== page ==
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Rights Recognized in Tampa’s Domestic Partnership Registry

As President Obama today expressed his support for gay marriage, the State of Florida continues to define marriage as “a legal union between one man and one woman,” leaving homosexuals in loving relationships in a state of legal limbo.  Attempting to fill in the gap, many local county and municipal governments are passing “domestic partnership registries” which codify certain rights to heterosexual and homosexual partners.  Tampa, for one, has passed an ordinance creating a domestic partnership registry.

Related:  Five Legal Steps Florida LGBT Parents Should Take

[Related:  In A Florida Child Custody Case, Does It Matter That I Am Gay?]

[Related:  In Which County Should I File My Florida Adoption Case?]

Tampa’s domestic partnership law recognizes the following rights for registered partners (to the extent that these rights are not superseded by other laws or ordinances or by contract):

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TMH v. DMT: Florida Appellate Court Recognizes Parental Rights of Both Lesbian Mothers in Case of Fertilized Egg Transplant

Here’s the story:  Two women are in a committed lesbian relationship when they decide to have a child together using reproductive technologies.  One woman (the “Genetic Mother”) supplies the egg and has it fertilized.  That egg is then implanted into her partner (the “Birth Mother”) who gives birth in 2004.

Related:  Five Legal Steps Florida LGBT Parents Should Take

[Related:  In A Florida Child Custody Case, Does It Matter That I Am Gay?]

[Related:  In Which County Should I File My Florida Adoption Case?]

The child is given a hyphenated last name, combining the names of the Birth Mother and Genetic Mother.  Birth announcements are sent out, proclaiming both partners to be mothers of the child.  The partners reside with one another and the child in Florida, and they all live happily ever after.

Until 2006, when the Birth Mother and Genetic Mother break up.

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Maryland To Recognize Gay Marriage

According to the Washington Post, Maryland will likely become the seventh state to recognize gay marriage:

Related:  Five Legal Steps Florida LGBT Parents Should Take

A bill that would legalize same-sex marriage in Maryland was approved by the state Senate, which advanced a measure that narrowly cleared the House of Delegates last week.

The final vote by the state Senate ended a yearlong drama in Annapolis over the legislation, and marked the first time an East Coast state south of the Mason-Dixon line has supported gay nuptials.

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Does Florida Recognize Common Law Marriage?

You may have heard about common law marriages. Generally speaking, they are unions in which the couple has not been licensed for marriage by the state but have lived with one another for a certain period of time and have voluntary held one another out to others as being a married couple.

Prior to 1968, couples could enter into a common law marriage in Florida and have all the rights and responsibilities that come with a state-licensed marriage. However, with the passage of section 741.211 of the Florida Statutes, couples could no longer enter into common law marriages in Florida. The current iteration of section 741.211 reads as follows:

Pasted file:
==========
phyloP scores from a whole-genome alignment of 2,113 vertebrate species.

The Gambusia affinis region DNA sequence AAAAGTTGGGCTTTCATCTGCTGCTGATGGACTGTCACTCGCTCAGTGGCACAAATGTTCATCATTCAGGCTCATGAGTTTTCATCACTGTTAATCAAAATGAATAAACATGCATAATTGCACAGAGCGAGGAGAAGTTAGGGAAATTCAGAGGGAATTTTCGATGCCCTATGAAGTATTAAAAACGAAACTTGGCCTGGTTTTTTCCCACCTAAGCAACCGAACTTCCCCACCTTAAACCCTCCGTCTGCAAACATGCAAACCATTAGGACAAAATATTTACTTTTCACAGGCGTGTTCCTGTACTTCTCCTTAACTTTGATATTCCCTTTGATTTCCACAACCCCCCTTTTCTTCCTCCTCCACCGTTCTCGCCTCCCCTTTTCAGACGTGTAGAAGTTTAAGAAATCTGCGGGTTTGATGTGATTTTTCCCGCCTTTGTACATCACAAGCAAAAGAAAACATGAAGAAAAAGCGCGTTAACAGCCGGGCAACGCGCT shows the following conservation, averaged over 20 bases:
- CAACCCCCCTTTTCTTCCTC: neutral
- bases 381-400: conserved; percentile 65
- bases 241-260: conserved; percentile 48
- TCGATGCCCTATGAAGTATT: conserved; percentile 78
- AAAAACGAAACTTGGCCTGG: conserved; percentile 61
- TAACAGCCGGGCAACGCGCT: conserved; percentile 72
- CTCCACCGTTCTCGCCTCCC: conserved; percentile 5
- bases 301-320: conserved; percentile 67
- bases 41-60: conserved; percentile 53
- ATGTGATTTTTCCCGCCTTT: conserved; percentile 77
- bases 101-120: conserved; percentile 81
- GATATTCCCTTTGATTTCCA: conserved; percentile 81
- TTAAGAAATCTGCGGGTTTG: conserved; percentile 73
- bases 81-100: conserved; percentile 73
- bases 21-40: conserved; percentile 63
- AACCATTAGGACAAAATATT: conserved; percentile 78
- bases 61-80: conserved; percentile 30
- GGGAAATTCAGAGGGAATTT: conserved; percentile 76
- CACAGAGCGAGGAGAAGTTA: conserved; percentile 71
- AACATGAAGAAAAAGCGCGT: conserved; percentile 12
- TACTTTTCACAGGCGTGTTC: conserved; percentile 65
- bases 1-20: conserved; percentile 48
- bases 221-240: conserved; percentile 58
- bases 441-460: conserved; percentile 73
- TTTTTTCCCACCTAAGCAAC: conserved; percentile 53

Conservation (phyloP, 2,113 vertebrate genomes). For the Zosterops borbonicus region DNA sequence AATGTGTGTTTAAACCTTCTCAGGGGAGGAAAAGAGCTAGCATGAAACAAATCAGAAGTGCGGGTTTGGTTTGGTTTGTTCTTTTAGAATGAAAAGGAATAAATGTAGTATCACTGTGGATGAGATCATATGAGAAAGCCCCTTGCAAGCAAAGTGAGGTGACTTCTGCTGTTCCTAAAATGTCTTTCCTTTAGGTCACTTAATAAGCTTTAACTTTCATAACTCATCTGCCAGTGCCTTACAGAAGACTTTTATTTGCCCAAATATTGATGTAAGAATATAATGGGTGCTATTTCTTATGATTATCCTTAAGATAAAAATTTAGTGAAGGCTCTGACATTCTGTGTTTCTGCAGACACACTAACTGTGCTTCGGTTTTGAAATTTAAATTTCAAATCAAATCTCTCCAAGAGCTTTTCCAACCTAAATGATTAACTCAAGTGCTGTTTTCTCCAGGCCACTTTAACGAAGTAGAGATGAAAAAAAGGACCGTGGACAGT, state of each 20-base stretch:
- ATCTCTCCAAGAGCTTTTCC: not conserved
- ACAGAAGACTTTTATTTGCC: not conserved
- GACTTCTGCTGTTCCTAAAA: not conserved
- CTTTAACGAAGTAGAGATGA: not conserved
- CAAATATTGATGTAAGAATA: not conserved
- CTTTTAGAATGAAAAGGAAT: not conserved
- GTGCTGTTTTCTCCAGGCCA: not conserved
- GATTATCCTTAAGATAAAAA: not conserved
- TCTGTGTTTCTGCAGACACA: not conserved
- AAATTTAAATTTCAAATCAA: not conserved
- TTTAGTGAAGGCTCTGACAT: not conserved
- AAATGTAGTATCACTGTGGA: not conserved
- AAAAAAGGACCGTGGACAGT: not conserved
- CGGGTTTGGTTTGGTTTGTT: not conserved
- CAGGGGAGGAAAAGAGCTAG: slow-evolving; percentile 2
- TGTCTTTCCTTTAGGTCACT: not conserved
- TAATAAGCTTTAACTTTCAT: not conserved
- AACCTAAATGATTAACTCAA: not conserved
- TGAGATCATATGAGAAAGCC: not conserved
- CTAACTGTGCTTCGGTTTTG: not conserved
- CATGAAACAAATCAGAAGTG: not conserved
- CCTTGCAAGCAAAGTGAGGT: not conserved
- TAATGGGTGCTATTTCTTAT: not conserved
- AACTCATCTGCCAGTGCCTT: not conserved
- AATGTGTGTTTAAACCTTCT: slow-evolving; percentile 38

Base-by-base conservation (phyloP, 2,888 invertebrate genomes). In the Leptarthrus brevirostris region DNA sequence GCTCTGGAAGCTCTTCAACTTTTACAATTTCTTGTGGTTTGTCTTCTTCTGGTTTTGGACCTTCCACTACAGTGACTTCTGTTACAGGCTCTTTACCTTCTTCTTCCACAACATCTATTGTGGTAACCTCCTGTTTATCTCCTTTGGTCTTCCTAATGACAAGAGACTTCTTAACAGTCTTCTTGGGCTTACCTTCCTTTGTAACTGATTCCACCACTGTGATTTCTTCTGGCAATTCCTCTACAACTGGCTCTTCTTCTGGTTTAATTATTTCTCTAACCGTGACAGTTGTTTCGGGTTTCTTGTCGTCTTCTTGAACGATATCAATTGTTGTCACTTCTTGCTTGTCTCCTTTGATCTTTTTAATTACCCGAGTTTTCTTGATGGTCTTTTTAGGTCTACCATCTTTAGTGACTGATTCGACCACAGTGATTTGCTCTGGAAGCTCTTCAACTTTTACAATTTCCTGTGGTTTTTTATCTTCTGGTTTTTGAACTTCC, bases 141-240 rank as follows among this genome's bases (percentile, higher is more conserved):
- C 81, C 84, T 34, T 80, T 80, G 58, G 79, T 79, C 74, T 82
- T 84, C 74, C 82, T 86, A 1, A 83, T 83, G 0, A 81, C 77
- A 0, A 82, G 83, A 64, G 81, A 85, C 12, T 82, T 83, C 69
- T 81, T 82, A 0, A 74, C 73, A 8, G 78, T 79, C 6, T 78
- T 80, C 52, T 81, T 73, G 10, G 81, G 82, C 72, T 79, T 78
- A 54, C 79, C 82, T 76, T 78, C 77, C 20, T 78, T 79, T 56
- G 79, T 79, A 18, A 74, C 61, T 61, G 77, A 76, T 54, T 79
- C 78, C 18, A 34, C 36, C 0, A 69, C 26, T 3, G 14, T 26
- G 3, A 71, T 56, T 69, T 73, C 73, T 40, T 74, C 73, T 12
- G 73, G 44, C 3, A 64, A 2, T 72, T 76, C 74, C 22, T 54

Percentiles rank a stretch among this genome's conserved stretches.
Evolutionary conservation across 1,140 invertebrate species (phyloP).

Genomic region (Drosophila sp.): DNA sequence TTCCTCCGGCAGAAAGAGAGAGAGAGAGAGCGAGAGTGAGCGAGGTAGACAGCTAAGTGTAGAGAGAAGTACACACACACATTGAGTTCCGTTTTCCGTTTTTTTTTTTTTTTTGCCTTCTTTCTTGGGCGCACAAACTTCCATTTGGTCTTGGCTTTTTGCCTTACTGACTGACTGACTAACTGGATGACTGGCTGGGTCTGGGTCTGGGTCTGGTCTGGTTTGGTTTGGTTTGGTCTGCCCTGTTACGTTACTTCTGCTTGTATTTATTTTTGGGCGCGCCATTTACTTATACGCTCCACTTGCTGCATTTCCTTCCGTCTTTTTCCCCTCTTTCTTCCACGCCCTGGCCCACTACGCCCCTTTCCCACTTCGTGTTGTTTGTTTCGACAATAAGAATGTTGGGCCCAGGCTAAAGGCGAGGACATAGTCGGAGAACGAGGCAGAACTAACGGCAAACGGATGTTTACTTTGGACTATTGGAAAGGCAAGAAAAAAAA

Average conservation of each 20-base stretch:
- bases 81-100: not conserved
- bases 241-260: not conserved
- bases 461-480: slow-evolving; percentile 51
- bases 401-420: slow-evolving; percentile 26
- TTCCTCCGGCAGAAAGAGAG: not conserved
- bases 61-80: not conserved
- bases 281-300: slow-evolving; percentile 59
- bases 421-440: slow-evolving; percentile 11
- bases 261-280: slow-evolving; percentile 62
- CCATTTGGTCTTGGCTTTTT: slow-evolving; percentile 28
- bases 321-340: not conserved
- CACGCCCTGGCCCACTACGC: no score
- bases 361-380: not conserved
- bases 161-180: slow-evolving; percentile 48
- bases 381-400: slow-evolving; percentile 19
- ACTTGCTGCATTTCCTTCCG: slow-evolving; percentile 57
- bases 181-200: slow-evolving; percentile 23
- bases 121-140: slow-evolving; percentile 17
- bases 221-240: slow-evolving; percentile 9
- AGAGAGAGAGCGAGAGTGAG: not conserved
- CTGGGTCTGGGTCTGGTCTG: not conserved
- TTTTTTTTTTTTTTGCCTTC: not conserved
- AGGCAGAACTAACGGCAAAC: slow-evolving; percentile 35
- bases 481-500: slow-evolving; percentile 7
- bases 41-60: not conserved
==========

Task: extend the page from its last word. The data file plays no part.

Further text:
Common-law marriages void.—No common-law marriage entered into after January 1, 1968, shall be valid, except that nothing contained in this section shall affect any marriage which, though otherwise defective, was entered into by the party asserting such marriage in good faith and in substantial compliance with this chapter.

However, this statute does not abolish Florida’s recognition of all common law marriages.

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New York Recognizes Gay Marriage. Do Floridians Have Options?

Beginning July 24, 2011, gay couples in New York will be able to apply for a marriage license.  This will make New York the sixth and largest state to recognize gay marriage.

Florida, unlike New York, does not permit gay marriage, nor does it recognize civil unions.  But there are things that partners can do to symbolize their love for one another and create certain rights and responsibilities.  You just have to be creative.

Let me give you an example.  One of the services that my firm offers is that we represent clients in name change matters.  I have heard all different reasons why a client wants a name change, including that he or she (a) has done some things he or she is not proud of and wants to turn a new leaf, (b) wants to take on the qualities of a religious or historical figure by taking on part of that figure’s name, and (c) simply does not like his or her name.

One day, a young woman came in for a consultation, and she had a touching story to tell me.  She said that she had been dating her partner for several years, and that they wanted to get married.  But, of course, Florida does not permit gay marriage.  However, this woman decided to declare her love and commitment by legally taking on her partner’s last name.  I was able to guide her through the judicial process of symbolically affirming her dedication to her partner through a name change.

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Video: Professor Atwood Discusses Changes in Family Law Part 3

Barbara Atwood of the University of Arizona discusses how family law has changed in this video from Divorce TV:

Video: Professor Atwood Discusses Changes in Family Law Part 1

Barbara Atwood of the University of Arizona discusses how family law has changed in this video from Divorce TV: